(We here are Here/Hear are quite aware of the mental health issues associated with addiction and recovery. That’s why we were ecstatic when Jill Anderson of www.overdosewatch.org approached us about writing a guest post. We hope to have more from her, as this is a great article on thriving after coming out of addiction. Let us know your thoughts, as always).
Navigating life after battling addiction is complicated. As rehabilitation experts point out, “Rebuilding a life after addiction isn’t easy. Addressing the physical and psychological issues that caused your substance abuse in the first place is an around-the-clock battle in many cases. Combined with the pressure of providing for your needs and those of your family, it can feel like too much to bear. To minimize stress and frustration that could threaten your sobriety, you must be patient, both with the process and with yourself.” But just because it’s not easy, doesn’t mean it’s impossible.
Where Do You Fit In?
First and foremost, it’s important to find groups of people who can help you through the process, whether it’s Alcoholics Anonymous or other support groups. According to Psych Central, this is the support you need so that you have someone “you can turn to when you are tempted [who will provide] a healthy alternative to succumbing to triggers.” And while it’s imperative that you surround yourself with healthy friends and family, it’s equally important to know that you are not alone in your struggle.
How Can You Find a Job?
Many people in recovery feel like they will never be able to enter the workforce again, but the truth is they are covered under the Americans with Disabilities Act (ADA). The rehabilitation clause under the act says that employers cannot refuse employment to anyone just because they are in treatment or recovery from substance abuse. They are actually not even allowed to ask. Obviously, this does not include active drug users who can be denied employment for a positive drug screening.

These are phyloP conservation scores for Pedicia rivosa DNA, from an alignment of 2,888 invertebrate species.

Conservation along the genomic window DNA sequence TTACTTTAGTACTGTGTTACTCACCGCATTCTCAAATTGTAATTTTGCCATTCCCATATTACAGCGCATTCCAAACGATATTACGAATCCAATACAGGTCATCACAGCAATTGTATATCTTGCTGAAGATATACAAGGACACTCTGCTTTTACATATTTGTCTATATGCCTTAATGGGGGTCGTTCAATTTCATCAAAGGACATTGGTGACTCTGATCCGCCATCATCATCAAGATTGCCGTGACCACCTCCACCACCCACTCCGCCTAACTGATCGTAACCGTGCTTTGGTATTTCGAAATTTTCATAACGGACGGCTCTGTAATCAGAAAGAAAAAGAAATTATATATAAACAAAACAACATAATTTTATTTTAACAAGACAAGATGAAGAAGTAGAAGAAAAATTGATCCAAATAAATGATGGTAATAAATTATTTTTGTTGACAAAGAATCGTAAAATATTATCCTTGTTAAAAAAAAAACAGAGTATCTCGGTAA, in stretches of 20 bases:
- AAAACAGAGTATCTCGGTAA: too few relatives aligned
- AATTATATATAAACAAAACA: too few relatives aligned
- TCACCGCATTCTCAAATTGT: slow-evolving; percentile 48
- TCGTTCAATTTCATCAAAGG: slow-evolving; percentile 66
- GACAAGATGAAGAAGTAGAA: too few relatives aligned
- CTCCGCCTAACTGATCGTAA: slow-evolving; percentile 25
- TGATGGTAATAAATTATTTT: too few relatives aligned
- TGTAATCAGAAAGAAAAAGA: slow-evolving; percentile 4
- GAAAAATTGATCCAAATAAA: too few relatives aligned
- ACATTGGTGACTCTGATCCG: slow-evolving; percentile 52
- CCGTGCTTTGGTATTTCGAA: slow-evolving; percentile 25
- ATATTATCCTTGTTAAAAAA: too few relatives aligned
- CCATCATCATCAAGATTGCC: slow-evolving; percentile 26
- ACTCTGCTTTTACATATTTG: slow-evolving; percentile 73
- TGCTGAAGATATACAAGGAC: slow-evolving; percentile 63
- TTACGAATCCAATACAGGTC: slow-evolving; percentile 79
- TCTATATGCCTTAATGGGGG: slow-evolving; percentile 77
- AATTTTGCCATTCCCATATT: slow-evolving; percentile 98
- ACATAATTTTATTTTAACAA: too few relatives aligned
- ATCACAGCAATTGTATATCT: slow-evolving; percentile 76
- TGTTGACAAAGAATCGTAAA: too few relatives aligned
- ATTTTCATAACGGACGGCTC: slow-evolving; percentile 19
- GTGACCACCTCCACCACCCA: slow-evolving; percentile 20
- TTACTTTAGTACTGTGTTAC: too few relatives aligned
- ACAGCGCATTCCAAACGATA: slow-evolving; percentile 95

Replacing Your Addiction
There is convincing research that suggests that those who participate in regular exercise are less likely to use drugs. While scientists are still trying to figure out the connection, Richard Brown, Butler Hospital director of addictions research, has his own theory. He believes that exercise and sporting groups could help fill the void that abandoning an old lifestyle can leave. In addition to the mental and emotional support that exercise provides, it can also help your body start to recover from the damage you may have done as a result of prolonged abuse.
Repairing the broken relationships caused by addiction isn’t easy. It takes patience, understanding and time. Spouses feel cheated on because you chose a substance over them. Children feel abandoned for the same reason. And friends, just like your family, are uncertain of whether or not they can trust you. The important thing is to take responsibility and to let the people around you work through their own emotions in their own time.
Nourish Your Body
While a person is abusing drugs or alcohol, it’s very rare that they pay attention to their diet. They usually end up malnourished and often with tissue damage to the liver or stomach. During recovery is the time to begin replenishing and repairing your body with the proper nutrients it needs. In fact, failing to do so could result in your body craving the unhealthy substances even more. Some people find it helpful to talk to a dietitian during this phase, but to start, make sure you eat plenty of fruits and vegetables and follow a well-balanced diet.
It’s possible that your life will be different than it was before your addiction, but that doesn’t mean it has to be worse. In fact, with a little effort and the help of family and friends, you could very well be on your way to a better life than you’ve ever known. Just be sure to practice forgiveness with yourself and others, and take care of your mind and body. The road to recovery is often a long one, but you may find that you can enjoy the journey and learn some valuable lessons along the way.